Students form parties, pick candidates in mock presidential election
Where do you fall on the spectrum of politics? Are you extremely Republican? Leniently liberal? Somewhere in the middle? Chances are, if you are moderately political or simply opinionated, you have formed thoughts about the current state our government is in.
Maybe you've even entertained some futuristic plans of action to accomplish goals for the country. What if, however, you were given the chance to run for President of the United States of America? Would you run? What platforms would you run on? How would you strategically advertise? These thoughts, as well as many more, were recently assigned in Shelly Thomforde's AP Government class at Crookston High School as the 2013-2014 Mock Presidential Election project was assigned.
Students were asked to form groups and within them create a party name and slogan, select a candidate to run for the party, form opinions as well as write them out on pre-picked platforms and create a press release for the selected candidate, who would give their candidate speech the following Monday. With the idea of majority rules, three groups were born and the parties and candidates emerged, resulting in Victoria Greer representing the Classy Not Trashy Party, Bryan Sanchez representing the Common Sense Party and Michael Hefta, alias John Lawrence Peterson, from the America Party. With slogans such as, "Have No Fear, Vote For Greer" and "Common Sense Paves The Road For Success," the palpable political atmosphere was charged with friendly competition.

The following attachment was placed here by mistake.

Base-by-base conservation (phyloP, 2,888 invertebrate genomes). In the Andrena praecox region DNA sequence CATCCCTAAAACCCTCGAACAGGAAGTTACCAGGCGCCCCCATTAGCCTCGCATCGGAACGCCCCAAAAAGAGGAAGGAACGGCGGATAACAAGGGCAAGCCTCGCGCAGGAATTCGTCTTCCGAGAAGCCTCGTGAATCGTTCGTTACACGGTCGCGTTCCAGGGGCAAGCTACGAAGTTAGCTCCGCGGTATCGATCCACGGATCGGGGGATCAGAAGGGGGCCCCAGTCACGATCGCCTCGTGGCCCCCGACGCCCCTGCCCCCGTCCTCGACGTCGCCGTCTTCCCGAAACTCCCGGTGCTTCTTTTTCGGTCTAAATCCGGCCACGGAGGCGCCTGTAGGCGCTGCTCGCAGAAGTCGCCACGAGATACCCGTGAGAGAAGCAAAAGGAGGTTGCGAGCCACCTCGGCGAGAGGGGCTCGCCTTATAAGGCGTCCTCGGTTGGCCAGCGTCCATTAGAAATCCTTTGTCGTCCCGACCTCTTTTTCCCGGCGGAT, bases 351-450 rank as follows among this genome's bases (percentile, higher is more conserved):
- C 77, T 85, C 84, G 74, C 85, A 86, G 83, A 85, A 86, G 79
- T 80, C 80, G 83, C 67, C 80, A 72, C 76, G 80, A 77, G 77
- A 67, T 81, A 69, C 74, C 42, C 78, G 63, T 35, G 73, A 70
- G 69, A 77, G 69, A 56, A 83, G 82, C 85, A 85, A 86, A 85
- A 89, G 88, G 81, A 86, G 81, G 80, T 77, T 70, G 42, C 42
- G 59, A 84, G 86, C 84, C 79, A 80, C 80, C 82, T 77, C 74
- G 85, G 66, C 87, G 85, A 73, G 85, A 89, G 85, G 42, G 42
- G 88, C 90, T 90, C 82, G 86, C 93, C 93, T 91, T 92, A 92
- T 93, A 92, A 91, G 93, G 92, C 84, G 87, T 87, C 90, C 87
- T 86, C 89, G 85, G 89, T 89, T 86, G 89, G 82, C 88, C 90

In formal wear, presidential candidates delivered their campaign speeches in attempts to convince their classmates to vote for them based on their platform stances. There was a wide range of platforms covered; education was a dominant platform that had varying ideas and stances while more controversial ones, such as gay marriage and abortion, were treaded on with hesitant care.
Recent poll results were released this week in the second hour class, showing that Victoria Greer from the Classy Not Trashy Party held a slight lead with Bryan Sanchez from the Common Sense Party following closely behind, while John Lawrence Peterson pulled up the rear with an approximate ten point difference. The next step for the candidates? Create political TV advertisements, both pros and cons, on platforms and fellow candidates. These ads will be run on upcoming versions of WCHS, a product of the video productions class at the high school. Debates will follow soon after, ending with a class vote and a final vote from Shelly Thomforde.
The candidates still have a ways to go before the voting occurs and the next Mock President arises to power. However, mirroring the current political process of campaigns, it's truly anyone's game.